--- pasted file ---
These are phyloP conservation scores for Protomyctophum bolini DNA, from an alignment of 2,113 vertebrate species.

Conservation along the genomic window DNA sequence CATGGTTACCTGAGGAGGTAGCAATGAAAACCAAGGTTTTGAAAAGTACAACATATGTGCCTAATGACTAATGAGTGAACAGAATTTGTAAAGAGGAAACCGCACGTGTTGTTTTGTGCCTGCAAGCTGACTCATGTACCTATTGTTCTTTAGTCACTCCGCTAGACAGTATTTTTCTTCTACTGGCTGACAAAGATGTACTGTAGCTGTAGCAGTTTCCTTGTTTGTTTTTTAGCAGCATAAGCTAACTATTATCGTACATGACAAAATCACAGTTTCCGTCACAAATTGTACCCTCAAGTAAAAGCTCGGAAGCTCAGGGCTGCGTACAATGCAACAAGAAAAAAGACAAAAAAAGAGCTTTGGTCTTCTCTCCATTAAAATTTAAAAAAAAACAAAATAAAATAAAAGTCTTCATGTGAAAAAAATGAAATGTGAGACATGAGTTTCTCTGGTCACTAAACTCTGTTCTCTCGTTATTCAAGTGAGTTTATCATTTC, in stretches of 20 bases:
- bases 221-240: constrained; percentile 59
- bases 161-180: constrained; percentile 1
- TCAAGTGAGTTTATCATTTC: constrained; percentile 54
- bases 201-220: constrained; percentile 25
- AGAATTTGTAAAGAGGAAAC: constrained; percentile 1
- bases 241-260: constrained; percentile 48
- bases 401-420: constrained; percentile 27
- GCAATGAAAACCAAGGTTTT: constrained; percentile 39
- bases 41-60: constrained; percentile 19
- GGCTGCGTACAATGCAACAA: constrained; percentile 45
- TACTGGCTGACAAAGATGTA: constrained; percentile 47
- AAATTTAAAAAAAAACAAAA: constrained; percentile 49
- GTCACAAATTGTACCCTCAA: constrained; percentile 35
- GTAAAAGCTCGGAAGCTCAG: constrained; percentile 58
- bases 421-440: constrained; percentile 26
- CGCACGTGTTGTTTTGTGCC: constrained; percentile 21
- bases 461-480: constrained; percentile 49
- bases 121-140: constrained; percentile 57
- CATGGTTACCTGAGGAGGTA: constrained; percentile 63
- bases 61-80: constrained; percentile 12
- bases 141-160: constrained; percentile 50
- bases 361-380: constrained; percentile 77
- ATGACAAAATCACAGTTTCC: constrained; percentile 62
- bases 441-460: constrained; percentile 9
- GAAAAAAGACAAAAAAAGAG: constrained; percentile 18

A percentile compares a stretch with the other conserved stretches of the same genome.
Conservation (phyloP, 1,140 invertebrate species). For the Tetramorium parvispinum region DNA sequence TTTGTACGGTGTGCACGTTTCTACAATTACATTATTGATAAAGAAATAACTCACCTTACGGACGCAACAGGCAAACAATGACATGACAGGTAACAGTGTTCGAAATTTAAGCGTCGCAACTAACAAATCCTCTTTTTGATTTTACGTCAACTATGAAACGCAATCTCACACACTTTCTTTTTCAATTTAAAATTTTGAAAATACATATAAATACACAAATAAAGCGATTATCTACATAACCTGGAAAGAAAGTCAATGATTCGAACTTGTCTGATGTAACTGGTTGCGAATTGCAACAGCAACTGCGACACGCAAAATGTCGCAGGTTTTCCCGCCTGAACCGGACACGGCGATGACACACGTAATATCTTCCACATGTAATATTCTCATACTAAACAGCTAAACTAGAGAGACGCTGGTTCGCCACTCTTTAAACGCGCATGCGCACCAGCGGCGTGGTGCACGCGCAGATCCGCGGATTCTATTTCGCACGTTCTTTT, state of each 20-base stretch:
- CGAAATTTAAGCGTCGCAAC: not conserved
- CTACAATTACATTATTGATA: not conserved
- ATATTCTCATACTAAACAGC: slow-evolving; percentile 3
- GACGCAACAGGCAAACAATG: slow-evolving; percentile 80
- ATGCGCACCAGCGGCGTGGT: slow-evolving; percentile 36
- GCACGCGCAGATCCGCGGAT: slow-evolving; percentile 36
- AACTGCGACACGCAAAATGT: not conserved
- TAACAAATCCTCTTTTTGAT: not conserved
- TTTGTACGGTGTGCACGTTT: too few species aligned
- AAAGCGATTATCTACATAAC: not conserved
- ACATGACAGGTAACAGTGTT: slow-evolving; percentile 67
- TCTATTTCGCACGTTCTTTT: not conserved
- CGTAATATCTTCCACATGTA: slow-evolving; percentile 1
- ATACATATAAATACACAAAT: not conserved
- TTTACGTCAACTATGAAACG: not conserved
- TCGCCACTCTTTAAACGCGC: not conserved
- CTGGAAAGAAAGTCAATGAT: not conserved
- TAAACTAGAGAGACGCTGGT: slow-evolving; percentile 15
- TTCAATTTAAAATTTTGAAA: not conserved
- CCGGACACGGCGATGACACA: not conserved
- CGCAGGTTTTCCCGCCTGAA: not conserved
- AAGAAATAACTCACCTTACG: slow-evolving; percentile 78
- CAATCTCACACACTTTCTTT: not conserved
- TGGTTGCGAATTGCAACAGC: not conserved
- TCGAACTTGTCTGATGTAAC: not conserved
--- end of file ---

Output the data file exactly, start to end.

These are phyloP conservation scores for Protomyctophum bolini DNA, from an alignment of 2,113 vertebrate species.

Conservation along the genomic window DNA sequence CATGGTTACCTGAGGAGGTAGCAATGAAAACCAAGGTTTTGAAAAGTACAACATATGTGCCTAATGACTAATGAGTGAACAGAATTTGTAAAGAGGAAACCGCACGTGTTGTTTTGTGCCTGCAAGCTGACTCATGTACCTATTGTTCTTTAGTCACTCCGCTAGACAGTATTTTTCTTCTACTGGCTGACAAAGATGTACTGTAGCTGTAGCAGTTTCCTTGTTTGTTTTTTAGCAGCATAAGCTAACTATTATCGTACATGACAAAATCACAGTTTCCGTCACAAATTGTACCCTCAAGTAAAAGCTCGGAAGCTCAGGGCTGCGTACAATGCAACAAGAAAAAAGACAAAAAAAGAGCTTTGGTCTTCTCTCCATTAAAATTTAAAAAAAAACAAAATAAAATAAAAGTCTTCATGTGAAAAAAATGAAATGTGAGACATGAGTTTCTCTGGTCACTAAACTCTGTTCTCTCGTTATTCAAGTGAGTTTATCATTTC, in stretches of 20 bases:
- bases 221-240: constrained; percentile 59
- bases 161-180: constrained; percentile 1
- TCAAGTGAGTTTATCATTTC: constrained; percentile 54
- bases 201-220: constrained; percentile 25
- AGAATTTGTAAAGAGGAAAC: constrained; percentile 1
- bases 241-260: constrained; percentile 48
- bases 401-420: constrained; percentile 27
- GCAATGAAAACCAAGGTTTT: constrained; percentile 39
- bases 41-60: constrained; percentile 19
- GGCTGCGTACAATGCAACAA: constrained; percentile 45
- TACTGGCTGACAAAGATGTA: constrained; percentile 47
- AAATTTAAAAAAAAACAAAA: constrained; percentile 49
- GTCACAAATTGTACCCTCAA: constrained; percentile 35
- GTAAAAGCTCGGAAGCTCAG: constrained; percentile 58
- bases 421-440: constrained; percentile 26
- CGCACGTGTTGTTTTGTGCC: constrained; percentile 21
- bases 461-480: constrained; percentile 49
- bases 121-140: constrained; percentile 57
- CATGGTTACCTGAGGAGGTA: constrained; percentile 63
- bases 61-80: constrained; percentile 12
- bases 141-160: constrained; percentile 50
- bases 361-380: constrained; percentile 77
- ATGACAAAATCACAGTTTCC: constrained; percentile 62
- bases 441-460: constrained; percentile 9
- GAAAAAAGACAAAAAAAGAG: constrained; percentile 18

A percentile compares a stretch with the other conserved stretches of the same genome.
Conservation (phyloP, 1,140 invertebrate species). For the Tetramorium parvispinum region DNA sequence TTTGTACGGTGTGCACGTTTCTACAATTACATTATTGATAAAGAAATAACTCACCTTACGGACGCAACAGGCAAACAATGACATGACAGGTAACAGTGTTCGAAATTTAAGCGTCGCAACTAACAAATCCTCTTTTTGATTTTACGTCAACTATGAAACGCAATCTCACACACTTTCTTTTTCAATTTAAAATTTTGAAAATACATATAAATACACAAATAAAGCGATTATCTACATAACCTGGAAAGAAAGTCAATGATTCGAACTTGTCTGATGTAACTGGTTGCGAATTGCAACAGCAACTGCGACACGCAAAATGTCGCAGGTTTTCCCGCCTGAACCGGACACGGCGATGACACACGTAATATCTTCCACATGTAATATTCTCATACTAAACAGCTAAACTAGAGAGACGCTGGTTCGCCACTCTTTAAACGCGCATGCGCACCAGCGGCGTGGTGCACGCGCAGATCCGCGGATTCTATTTCGCACGTTCTTTT, state of each 20-base stretch:
- CGAAATTTAAGCGTCGCAAC: not conserved
- CTACAATTACATTATTGATA: not conserved
- ATATTCTCATACTAAACAGC: slow-evolving; percentile 3
- GACGCAACAGGCAAACAATG: slow-evolving; percentile 80
- ATGCGCACCAGCGGCGTGGT: slow-evolving; percentile 36
- GCACGCGCAGATCCGCGGAT: slow-evolving; percentile 36
- AACTGCGACACGCAAAATGT: not conserved
- TAACAAATCCTCTTTTTGAT: not conserved
- TTTGTACGGTGTGCACGTTT: too few species aligned
- AAAGCGATTATCTACATAAC: not conserved
- ACATGACAGGTAACAGTGTT: slow-evolving; percentile 67
- TCTATTTCGCACGTTCTTTT: not conserved
- CGTAATATCTTCCACATGTA: slow-evolving; percentile 1
- ATACATATAAATACACAAAT: not conserved
- TTTACGTCAACTATGAAACG: not conserved
- TCGCCACTCTTTAAACGCGC: not conserved
- CTGGAAAGAAAGTCAATGAT: not conserved
- TAAACTAGAGAGACGCTGGT: slow-evolving; percentile 15
- TTCAATTTAAAATTTTGAAA: not conserved
- CCGGACACGGCGATGACACA: not conserved
- CGCAGGTTTTCCCGCCTGAA: not conserved
- AAGAAATAACTCACCTTACG: slow-evolving; percentile 78
- CAATCTCACACACTTTCTTT: not conserved
- TGGTTGCGAATTGCAACAGC: not conserved
- TCGAACTTGTCTGATGTAAC: not conserved